This research estimates running pattern characteristics that relate to running injury risks quantitatively and simply from a real-environment running motion. Wearable inertial measurement unit (IMU) sensors are used to provide a simple measurement of the running patterns in a real environment. We then measure an experimental running motion in detail in the laboratory using both large-scale devices and wearable sensors, and build correlational models between the conventional parameters related to running injury risks and parameters from wearable sensors. These correlational models realize a quantitative and simple estimation of running pattern characteristics related to running injury risks from a real-environment running motion. Our models estimate that fatigue, grounding style, pronation, and grounding impact have a high correlation with injury risk by the conventional methods. A feedback of these parameters and shoe selection based on these information would contribute to a reduction of running injuries.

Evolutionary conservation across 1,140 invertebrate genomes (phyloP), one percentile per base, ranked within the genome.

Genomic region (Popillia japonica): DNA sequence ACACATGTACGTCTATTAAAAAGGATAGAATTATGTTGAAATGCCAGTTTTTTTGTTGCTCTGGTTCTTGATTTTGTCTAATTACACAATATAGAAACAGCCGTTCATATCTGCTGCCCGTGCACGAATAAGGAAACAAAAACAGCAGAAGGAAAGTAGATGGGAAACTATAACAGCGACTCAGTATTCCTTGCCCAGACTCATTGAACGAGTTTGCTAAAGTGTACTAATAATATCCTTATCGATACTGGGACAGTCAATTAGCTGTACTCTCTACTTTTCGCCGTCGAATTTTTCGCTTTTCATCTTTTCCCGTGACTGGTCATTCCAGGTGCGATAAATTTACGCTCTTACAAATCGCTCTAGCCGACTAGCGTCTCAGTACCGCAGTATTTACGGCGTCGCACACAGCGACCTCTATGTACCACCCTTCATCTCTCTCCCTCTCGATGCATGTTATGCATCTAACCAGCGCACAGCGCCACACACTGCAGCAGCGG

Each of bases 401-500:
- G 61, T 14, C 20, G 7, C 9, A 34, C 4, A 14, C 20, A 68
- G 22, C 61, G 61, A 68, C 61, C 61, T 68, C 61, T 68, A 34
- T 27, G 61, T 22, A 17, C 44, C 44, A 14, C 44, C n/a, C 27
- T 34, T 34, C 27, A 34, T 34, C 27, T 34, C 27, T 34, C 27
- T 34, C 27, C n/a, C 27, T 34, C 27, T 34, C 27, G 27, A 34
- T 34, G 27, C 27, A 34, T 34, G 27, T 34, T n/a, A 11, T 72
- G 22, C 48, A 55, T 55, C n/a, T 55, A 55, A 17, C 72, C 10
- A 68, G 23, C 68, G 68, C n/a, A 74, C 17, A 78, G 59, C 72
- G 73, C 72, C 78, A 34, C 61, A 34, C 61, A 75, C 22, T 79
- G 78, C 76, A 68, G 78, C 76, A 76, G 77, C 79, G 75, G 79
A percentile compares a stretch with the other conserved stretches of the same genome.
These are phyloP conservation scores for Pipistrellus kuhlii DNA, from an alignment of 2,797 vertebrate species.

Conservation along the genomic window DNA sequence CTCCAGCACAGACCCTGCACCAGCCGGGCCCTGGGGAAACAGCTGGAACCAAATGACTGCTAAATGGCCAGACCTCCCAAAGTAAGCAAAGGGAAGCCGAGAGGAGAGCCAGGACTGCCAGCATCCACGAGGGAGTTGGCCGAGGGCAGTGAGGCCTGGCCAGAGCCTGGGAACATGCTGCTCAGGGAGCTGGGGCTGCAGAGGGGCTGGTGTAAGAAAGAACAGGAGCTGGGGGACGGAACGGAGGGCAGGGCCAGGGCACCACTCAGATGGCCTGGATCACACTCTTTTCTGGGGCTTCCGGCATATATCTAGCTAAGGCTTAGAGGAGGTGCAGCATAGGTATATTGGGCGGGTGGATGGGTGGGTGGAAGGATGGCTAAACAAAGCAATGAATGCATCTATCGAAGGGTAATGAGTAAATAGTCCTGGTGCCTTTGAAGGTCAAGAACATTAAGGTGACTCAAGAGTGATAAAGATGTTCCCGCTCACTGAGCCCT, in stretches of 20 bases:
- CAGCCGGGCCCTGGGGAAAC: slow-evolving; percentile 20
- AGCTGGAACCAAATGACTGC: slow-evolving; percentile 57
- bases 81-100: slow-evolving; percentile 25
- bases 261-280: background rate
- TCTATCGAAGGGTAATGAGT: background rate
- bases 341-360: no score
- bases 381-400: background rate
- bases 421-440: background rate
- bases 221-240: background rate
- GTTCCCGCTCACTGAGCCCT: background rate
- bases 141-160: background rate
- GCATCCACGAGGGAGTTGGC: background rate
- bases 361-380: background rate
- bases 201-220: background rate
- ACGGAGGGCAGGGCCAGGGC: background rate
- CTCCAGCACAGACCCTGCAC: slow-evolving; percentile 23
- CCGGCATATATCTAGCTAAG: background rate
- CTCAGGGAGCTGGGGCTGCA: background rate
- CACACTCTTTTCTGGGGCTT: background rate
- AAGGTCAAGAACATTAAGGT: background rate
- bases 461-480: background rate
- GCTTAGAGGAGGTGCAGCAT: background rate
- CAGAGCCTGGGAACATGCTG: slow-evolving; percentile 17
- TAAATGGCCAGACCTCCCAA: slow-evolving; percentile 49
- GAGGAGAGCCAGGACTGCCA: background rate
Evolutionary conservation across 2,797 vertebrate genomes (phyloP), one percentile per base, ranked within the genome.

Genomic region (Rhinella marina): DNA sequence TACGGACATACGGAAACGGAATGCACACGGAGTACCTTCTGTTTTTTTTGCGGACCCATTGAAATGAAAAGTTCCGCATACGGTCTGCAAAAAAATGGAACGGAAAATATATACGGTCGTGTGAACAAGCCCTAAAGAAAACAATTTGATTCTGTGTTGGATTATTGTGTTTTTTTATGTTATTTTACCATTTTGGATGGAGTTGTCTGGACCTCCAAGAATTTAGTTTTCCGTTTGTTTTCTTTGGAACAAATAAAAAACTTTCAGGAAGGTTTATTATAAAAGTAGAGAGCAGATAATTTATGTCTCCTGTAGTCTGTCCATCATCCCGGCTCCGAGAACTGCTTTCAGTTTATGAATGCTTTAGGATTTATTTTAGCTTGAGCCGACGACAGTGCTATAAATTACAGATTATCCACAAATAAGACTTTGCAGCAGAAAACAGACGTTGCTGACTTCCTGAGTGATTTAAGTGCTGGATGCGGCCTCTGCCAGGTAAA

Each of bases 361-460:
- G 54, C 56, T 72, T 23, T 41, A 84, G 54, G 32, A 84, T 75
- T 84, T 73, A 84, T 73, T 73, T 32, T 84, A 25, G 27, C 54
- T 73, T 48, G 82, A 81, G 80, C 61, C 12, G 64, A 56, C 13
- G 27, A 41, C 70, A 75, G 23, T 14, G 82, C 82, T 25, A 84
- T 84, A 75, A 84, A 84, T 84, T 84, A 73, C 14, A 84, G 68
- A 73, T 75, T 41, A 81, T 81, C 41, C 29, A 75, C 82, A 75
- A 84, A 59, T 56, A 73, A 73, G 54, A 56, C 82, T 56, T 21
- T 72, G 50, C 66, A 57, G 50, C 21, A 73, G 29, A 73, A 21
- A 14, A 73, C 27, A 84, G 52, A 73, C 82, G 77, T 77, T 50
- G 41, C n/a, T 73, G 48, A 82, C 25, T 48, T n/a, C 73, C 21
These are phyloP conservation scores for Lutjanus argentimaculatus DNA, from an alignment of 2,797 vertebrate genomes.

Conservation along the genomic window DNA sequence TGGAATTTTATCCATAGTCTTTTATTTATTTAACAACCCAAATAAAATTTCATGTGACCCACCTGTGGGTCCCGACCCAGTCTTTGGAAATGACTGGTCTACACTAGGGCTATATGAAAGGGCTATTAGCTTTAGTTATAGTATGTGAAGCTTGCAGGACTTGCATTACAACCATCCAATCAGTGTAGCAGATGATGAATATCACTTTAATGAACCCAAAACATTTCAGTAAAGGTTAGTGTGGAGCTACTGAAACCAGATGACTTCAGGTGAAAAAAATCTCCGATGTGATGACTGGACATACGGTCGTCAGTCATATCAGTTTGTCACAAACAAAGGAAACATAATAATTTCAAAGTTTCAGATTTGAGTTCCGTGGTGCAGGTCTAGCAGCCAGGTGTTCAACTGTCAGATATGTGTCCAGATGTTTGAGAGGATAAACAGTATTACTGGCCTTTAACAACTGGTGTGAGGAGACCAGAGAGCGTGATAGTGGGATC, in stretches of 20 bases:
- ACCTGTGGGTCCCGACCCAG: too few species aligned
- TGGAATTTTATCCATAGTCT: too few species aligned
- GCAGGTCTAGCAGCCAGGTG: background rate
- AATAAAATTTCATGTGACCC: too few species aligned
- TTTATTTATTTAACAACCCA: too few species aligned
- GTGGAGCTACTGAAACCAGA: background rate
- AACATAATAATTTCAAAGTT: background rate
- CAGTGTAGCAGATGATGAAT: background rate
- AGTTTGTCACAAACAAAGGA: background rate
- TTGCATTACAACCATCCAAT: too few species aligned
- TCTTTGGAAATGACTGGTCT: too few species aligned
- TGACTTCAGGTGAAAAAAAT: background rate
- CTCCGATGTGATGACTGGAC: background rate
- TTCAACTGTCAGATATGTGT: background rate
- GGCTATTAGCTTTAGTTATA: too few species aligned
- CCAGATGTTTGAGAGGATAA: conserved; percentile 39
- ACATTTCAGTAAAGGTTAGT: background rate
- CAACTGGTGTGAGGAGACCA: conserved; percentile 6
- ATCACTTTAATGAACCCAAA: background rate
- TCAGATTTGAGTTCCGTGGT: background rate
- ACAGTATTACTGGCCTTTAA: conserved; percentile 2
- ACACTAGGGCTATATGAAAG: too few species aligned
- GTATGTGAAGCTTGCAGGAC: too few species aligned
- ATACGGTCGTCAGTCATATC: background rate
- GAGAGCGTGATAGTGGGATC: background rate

Murai, Akihiko; Shiogama, Chika; Ming, Ding; Takamatsu, Jun; Tada, Mitsunori; and Ogasawara, Tsukasa
"ESTIMATION OF RUNNING INJURY RISKS USING WEARABLE SENSORS,"
ISBS Proceedings Archive: Vol. 36:
1, Article 30.
Available at: https://commons.nmu.edu/isbs/vol36/iss1/30